On our cruise, we passed some seemingly deserted Russian fishing ships, two of them, which were moored together and anchored. Our guide explained to us that the ships belonged to the Russian-Namibian fishing company Namsov, which had been fishing in Walvis Bay and off the coast of Namibia since the Soviet Union (hence “Sov” in the name). They were only authorized by the Namibian government to catch certain types of fish in season, and when they were caught breaking this law the captains of the ships and the officers were put under house arrest–on their ships. So we passed by these abandoned ships, 200-foot steel fishing ships, rusting from non-use and contemplated the two captains and their officers living in exile until Namibia decided their fate. I guess the lesson of this story is, do not break maritime fishing laws in Namibia. Codrin estimates that $1 billion is lost every year from illegal fishing off Namibia’s coast, and it seems that there are very harsh laws in place to combat this problem.
There were many more Russian ships in the harbor, and some actually abandoned ships as well. We also passed oyster farms in the bay and learned about Namibia’s oyster export industry. As we would learn, Namibians love oysters. Speaking of oysters, we were dropped off at the sandbar to begin the second half of our trip, and were served a beachside lunch consisting of oysters, pasta salad, egg rolls and tofu. And beer. Windhoek Lager has been brewed since 1519–that’s a nearly 500-year-old beer!
The three of us strapped into a 4×4 Jeep and our driver started to drive south along the beach toward Sandwich Bay. Our driver’s name was Herman, but although “Herman the German” would have been a perfect nickname, he was actually only half German and half Afrikaans. Herman was really good at driving on sand, and we drove on lots of sand. And it was bumpy. There were no seatbelts in the backseat, so Ioana and I were jostled around the back of that car like dice in a Yahtzee shaker. We had just eaten–oysters no less–so I was more than a little sick from the drive.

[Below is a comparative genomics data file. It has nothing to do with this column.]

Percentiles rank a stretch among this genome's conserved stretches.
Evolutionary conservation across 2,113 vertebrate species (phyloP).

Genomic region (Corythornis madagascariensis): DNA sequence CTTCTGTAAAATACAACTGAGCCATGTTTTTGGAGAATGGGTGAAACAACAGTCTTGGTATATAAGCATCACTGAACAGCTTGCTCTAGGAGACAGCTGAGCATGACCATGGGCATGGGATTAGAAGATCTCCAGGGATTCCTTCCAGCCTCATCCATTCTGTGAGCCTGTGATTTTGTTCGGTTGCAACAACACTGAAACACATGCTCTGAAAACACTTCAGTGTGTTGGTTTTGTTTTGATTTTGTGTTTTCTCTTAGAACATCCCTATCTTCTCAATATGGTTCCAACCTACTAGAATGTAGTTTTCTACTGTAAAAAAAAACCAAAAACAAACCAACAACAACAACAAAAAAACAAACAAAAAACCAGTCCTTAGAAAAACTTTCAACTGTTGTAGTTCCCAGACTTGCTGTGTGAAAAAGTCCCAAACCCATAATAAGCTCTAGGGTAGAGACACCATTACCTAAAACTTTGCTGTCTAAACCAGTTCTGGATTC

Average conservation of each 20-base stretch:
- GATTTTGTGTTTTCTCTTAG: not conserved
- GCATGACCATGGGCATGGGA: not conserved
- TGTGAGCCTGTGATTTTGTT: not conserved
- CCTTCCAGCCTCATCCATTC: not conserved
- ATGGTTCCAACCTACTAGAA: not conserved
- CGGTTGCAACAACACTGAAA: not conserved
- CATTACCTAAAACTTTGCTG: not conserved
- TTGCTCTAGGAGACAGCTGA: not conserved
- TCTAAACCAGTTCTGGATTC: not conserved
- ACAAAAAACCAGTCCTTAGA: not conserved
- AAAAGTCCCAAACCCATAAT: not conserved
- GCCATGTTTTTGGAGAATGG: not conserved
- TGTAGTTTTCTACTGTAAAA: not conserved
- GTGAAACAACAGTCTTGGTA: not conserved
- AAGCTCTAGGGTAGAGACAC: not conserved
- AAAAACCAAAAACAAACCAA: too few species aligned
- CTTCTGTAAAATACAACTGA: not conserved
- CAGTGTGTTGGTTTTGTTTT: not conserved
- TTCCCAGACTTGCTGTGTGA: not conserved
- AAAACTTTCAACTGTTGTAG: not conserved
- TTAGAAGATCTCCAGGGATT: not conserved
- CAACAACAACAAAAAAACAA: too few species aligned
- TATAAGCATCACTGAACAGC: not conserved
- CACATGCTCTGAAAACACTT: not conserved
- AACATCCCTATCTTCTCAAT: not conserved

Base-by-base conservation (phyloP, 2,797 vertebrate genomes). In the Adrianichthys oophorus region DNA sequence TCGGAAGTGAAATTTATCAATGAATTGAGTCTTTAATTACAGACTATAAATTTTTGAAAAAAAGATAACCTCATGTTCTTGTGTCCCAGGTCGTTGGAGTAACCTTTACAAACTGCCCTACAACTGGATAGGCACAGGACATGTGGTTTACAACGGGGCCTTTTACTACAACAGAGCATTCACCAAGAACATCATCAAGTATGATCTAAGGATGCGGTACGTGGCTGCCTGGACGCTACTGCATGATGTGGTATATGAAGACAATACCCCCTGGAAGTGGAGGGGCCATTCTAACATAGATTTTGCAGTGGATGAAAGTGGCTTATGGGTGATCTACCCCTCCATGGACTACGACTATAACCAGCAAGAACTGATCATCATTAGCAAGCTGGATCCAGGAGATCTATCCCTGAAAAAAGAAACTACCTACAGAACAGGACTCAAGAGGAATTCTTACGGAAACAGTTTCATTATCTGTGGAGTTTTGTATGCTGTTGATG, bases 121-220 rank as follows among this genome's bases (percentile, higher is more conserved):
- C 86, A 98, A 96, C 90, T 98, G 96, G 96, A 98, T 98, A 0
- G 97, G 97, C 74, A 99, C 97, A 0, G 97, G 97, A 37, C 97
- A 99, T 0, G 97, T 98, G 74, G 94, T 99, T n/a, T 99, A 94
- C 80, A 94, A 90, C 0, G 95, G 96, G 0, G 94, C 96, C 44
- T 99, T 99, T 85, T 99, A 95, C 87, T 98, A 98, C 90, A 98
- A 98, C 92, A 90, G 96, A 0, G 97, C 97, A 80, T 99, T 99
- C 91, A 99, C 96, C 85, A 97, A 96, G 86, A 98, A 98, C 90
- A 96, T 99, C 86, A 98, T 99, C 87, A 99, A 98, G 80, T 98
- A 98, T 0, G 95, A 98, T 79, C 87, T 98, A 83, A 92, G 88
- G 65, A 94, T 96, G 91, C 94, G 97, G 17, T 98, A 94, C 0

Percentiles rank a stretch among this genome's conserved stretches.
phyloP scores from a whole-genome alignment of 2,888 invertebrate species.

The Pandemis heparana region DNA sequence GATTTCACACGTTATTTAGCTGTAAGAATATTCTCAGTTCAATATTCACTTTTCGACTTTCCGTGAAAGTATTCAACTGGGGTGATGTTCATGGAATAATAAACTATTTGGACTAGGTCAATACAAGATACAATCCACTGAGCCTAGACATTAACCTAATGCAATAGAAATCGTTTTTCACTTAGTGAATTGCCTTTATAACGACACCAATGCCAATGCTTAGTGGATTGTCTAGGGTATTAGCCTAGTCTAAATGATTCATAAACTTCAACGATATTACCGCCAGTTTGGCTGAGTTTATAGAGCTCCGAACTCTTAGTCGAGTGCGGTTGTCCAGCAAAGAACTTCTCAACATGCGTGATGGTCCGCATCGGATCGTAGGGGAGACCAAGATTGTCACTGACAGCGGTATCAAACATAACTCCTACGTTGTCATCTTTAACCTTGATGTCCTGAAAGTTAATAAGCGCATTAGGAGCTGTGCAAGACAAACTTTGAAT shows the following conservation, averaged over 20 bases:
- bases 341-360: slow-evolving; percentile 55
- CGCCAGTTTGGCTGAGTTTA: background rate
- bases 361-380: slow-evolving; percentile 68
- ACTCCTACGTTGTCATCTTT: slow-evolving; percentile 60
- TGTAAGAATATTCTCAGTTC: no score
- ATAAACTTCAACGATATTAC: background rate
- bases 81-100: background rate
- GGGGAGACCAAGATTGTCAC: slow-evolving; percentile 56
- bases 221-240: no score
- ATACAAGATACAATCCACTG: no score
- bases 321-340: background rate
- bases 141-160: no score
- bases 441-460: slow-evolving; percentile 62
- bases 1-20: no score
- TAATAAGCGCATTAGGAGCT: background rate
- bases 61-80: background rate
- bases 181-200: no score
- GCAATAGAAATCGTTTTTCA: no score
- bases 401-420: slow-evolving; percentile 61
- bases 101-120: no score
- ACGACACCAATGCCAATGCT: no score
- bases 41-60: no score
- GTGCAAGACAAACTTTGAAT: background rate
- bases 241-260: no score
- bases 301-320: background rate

The sandbar was wide, but as we drove along the water the beach narrowed and the dunes closed in from the left. Apparently, you can drive all the way along the beach and the desert until you reach South Africa, and the first place we stopped was the old colonial border between British South Africa and German Southwest Africa. After World War I, much of Namibia was absorbed into British South Africa, and Namibia stayed a colony of South Africa until 1988. As a result, Namibia was the most recent country in Africa to gain its independence. Walvis Bay–the commercial center of Namibia–stayed a South African colony until 1994 when Mandela became president. Herman explained to us that he was born in Swakopmund, and when he was a kid he needed a visa to go to Walvis Bay, 30 minutes away.